Two faculty members of AACC’s Patient Safety Essentials for Laboratory Professionals online certificate program recently spoke with CLN Stat about how risk management and quality improvement strategies and effective personnel management can go a long way toward improving patient safety.
Drs. Michael Astion and Nicole Korpi-Steiner were among the five AACC member experts who developed this new certificate program. Laboratorians still have an opportunity to sign up: Those who enroll by October 31, using the promotional code 153, will receive a 15% discount. The program is open for enrollment until December 31; participants have until July 15, 2015, to complete all modules, for which they can earn 10 ACCENT credits.
The program’s quality and risk management module teaches laboratorians how to minimize risk of patient harm by applying quality monitoring and risk management tools to the lab’s entire testing process. Korpi-Steiner, who helped develop this module, says participants will learn about:
- The systematic steps of proactive risk management;
- Techniques to proactively identify hazards within the laboratory’s total testing process; and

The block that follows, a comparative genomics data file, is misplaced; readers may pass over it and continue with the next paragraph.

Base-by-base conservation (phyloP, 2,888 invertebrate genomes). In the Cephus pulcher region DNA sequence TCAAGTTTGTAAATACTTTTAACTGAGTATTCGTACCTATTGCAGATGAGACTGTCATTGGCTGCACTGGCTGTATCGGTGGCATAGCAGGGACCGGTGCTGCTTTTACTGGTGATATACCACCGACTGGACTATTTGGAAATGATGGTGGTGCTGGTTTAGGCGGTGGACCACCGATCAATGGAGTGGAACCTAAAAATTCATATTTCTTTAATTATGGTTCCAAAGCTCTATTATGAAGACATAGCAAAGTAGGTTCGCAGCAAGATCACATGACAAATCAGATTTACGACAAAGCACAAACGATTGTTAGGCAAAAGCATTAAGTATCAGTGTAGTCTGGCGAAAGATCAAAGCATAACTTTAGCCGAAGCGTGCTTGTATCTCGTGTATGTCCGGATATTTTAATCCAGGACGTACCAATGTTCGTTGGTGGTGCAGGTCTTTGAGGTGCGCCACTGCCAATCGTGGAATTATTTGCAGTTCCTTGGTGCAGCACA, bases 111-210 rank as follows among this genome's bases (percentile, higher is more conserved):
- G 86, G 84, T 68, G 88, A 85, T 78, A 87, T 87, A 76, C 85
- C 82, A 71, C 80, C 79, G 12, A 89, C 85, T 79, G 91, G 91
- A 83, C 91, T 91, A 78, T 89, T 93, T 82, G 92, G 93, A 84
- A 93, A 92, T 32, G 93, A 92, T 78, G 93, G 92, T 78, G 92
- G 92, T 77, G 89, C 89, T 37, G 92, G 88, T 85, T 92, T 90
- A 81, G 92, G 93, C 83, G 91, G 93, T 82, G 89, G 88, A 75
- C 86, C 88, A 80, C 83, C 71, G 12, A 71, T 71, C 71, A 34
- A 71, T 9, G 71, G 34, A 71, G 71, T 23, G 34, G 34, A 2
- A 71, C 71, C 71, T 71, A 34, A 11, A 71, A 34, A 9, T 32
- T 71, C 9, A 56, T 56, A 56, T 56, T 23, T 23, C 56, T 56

- Key characteristics of successful quality indicators and their utility in risk management.
This module highlights how these principles might be applied in laboratory medicine via a situation that discusses risk of patient identification errors during interfaced point-of-care testing, says Korpi-Steiner, director of point-of-care testing at the University of North Carolina at Chapel Hill. “We often perform rapid risk assessments in our everyday lives, perhaps without realizing it. These are important principles that can be used in everyday laboratory practice to promote patient safety,” she says.
Another module looks at the human resource aspects of patient safety. In developing this segment, Astion says he focused on several key areas, such as:
- Handling disruptive behavior;
- Turning back the normalization of deviance; and
- Understanding and overcoming the confidence-competency conundrum.
The take-home message of this part of the curriculum is simple, he says. “If you overcome the human resource issues discussed in the lecture, using the advice in the lecture, you will be able to do breakthrough quality improvement no matter what disciplined problem-solving method your lab favors.” Astion is the medical director of Seattle Children's Hospital’s Department of Laboratories and clinical professor with the University of Washington’s Department of Laboratory Medicine.